Swedish film: quantity or quality?

Almost everyone is on vacation, and it's been a slow week in the culture pages. One paper's entire staff decided to take a week off, and it seems only the book reviewers managed to get their articles in on time. It seems that only rock never sleeps.

Reports from Ystad assure us that things are going well with the slapdash creation of thirteen films based on the ‘Kurt Wallander’ crime novel series slated to be completed within two years. ‘Before the Frost’, the first of the films, will be made in seven weeks. It’s hard to imagine how a decent film could possibly be made so quickly, but DN dug up the producers’ secret: buddying up with the local police force.

Ewa Gun Westford, speaking for the Ystad police, explained: “We’ve shown all of the actors the police station, and we give advice so that the police and their work look right in the movie. It’s fun to be able to give society something more than just crime prevention.”

Articles on the Wallander filming also brought us this week’s best new place-name. Trollywood is no longer the only moviemaking reference point in Sweden – now you can dazzle your friends by casually allowing ‘HollYstad’ to roll off your tongue.

Discussion continues on ‘Cecilia and the Monkey King’, the opera now showing at Drottningholmteatern. For those who haven’t been following, the age-old debate as to the relative importance of words versus music is being played out in ‘Cecilia’, in which the players sing in, well, gibberish.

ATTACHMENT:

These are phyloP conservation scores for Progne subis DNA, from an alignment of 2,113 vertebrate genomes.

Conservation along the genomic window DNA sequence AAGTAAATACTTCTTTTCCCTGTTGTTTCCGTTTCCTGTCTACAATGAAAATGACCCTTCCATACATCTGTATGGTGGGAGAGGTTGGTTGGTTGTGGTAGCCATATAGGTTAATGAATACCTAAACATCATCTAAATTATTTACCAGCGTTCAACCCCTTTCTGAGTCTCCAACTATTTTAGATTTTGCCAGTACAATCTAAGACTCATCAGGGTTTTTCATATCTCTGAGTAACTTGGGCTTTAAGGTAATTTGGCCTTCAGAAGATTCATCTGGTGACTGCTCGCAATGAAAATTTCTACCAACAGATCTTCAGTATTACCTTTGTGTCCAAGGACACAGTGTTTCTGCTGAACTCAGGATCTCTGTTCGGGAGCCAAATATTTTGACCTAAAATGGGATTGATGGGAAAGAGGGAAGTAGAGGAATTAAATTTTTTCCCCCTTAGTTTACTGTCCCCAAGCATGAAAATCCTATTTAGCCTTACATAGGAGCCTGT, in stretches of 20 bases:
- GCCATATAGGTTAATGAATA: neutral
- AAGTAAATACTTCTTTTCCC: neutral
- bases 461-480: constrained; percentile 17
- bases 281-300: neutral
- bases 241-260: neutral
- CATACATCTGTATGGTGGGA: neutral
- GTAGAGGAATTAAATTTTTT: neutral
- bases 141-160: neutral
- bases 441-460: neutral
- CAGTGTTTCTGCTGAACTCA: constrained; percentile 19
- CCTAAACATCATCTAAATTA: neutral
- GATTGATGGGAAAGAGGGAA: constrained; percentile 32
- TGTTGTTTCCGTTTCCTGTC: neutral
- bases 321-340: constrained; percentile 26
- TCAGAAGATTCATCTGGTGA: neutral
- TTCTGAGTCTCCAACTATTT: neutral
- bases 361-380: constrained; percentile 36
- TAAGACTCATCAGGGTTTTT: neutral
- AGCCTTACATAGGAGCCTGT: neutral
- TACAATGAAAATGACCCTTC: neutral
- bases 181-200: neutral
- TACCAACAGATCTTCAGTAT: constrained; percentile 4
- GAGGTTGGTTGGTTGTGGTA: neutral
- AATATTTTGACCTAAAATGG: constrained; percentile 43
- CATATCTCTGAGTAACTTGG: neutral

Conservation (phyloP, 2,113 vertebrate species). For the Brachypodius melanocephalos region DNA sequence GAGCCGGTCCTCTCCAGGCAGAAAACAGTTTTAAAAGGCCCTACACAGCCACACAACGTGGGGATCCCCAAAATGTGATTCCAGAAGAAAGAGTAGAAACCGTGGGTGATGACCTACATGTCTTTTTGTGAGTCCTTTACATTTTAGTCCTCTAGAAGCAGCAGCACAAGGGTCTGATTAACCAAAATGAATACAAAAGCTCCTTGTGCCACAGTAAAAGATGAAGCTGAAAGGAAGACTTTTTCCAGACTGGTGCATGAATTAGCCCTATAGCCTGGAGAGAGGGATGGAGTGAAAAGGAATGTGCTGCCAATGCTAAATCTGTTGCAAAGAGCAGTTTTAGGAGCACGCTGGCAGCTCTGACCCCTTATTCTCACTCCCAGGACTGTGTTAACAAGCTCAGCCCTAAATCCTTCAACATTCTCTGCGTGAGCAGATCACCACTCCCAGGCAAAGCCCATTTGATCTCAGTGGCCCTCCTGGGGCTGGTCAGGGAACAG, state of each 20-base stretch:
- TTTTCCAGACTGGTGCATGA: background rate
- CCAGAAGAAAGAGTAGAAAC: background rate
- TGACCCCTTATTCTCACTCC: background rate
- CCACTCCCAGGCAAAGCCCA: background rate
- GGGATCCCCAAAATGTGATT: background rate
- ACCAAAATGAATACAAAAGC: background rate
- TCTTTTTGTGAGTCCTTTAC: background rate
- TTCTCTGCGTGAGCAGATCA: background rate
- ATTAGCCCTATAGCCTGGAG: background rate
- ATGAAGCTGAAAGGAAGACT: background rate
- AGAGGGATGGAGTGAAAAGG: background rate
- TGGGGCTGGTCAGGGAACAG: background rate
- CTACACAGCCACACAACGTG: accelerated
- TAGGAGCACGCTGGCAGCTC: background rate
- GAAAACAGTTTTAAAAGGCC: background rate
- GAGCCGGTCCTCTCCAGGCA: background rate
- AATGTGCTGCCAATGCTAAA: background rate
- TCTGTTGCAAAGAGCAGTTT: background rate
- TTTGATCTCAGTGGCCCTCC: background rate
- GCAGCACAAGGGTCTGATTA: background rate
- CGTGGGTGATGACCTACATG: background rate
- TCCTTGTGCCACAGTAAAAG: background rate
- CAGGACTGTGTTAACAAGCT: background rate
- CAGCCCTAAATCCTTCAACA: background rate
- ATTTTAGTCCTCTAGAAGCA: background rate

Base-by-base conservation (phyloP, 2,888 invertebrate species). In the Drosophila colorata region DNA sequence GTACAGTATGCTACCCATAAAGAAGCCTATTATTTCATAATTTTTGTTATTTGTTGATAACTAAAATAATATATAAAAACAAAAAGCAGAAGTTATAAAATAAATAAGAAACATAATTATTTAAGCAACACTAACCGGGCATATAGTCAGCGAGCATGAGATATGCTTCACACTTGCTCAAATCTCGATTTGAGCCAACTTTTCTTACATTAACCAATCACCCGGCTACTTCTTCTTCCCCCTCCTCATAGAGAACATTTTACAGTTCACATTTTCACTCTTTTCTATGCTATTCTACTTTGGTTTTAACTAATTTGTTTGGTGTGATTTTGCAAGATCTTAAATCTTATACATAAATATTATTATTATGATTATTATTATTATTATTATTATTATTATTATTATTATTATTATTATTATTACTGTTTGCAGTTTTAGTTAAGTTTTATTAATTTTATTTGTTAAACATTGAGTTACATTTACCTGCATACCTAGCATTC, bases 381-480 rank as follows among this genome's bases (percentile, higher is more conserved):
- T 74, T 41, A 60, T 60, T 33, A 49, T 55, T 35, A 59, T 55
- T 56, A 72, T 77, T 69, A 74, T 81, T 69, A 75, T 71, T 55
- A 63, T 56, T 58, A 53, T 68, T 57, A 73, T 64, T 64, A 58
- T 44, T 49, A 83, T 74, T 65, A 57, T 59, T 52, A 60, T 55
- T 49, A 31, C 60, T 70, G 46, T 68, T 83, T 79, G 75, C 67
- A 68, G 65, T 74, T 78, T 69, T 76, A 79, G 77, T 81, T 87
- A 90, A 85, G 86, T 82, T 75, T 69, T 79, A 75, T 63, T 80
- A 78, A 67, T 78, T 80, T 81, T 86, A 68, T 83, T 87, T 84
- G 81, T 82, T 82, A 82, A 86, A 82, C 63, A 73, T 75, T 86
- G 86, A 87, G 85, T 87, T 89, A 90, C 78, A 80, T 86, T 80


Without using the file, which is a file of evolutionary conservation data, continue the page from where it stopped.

Aftonbladet’s review this week asked, is this worth the bother? The conclusion was mixed. “The scenic variety is huge and the musical fantasy flows, but you don’t understand what’s happening.” The reviewer had nothing but nice things to say about the actors’ voices, so one hopes they’ll have no trouble finding work where they’ll be able to sing using a real language.

The Swedish festival season continued – with a few hitches. The Kalas tour, currently in its eighteenth year, had a rough start. Kalas brings Swedish Music Now to the hinterlands each year; this year’s tour includes Marit Bergman, Thomas Di Leva, Backyard Babies, Infinite Mass, and Melody Club. The tour was to kick off in Kalmar, but wind and rain led to a cancellation. Örebro’s concert was delayed by rain. Reviews (for the most part thus far theoretical) argue that though each piece of this tour is greater than the whole, overall it’s probably worth the money – for 350 crowns you’re likely to find something you like. Check the weather before you buy your ticket.

Reviews of the Peace & Love festival in Borlänge were mixed. Motörhead headlined; in an interview with singer Lemmy Kilmister, we found the secret to the 29-year-old band’s success: “Young people look for things that sound young, and they have found us.”

Not everyone rocked so hard- the reviewer from Dagens Nyheter was not impressed with José Gonzáles’s live set (presumably as nothing caught fire), but in the end we found that “the spirit of rock lives, and not just in Lemmy’s unnatural figure”.

Cecilia och apkungen

To July 24


Kalas tour

July 16, Helsingborg; July 17, Göteborg; July 23, Lysekil; July 24, Malmö; July 25, Karlskrona; July 30, Varberg; July 31, Norrköping; August 6, Karlstad; August 7, Stockholm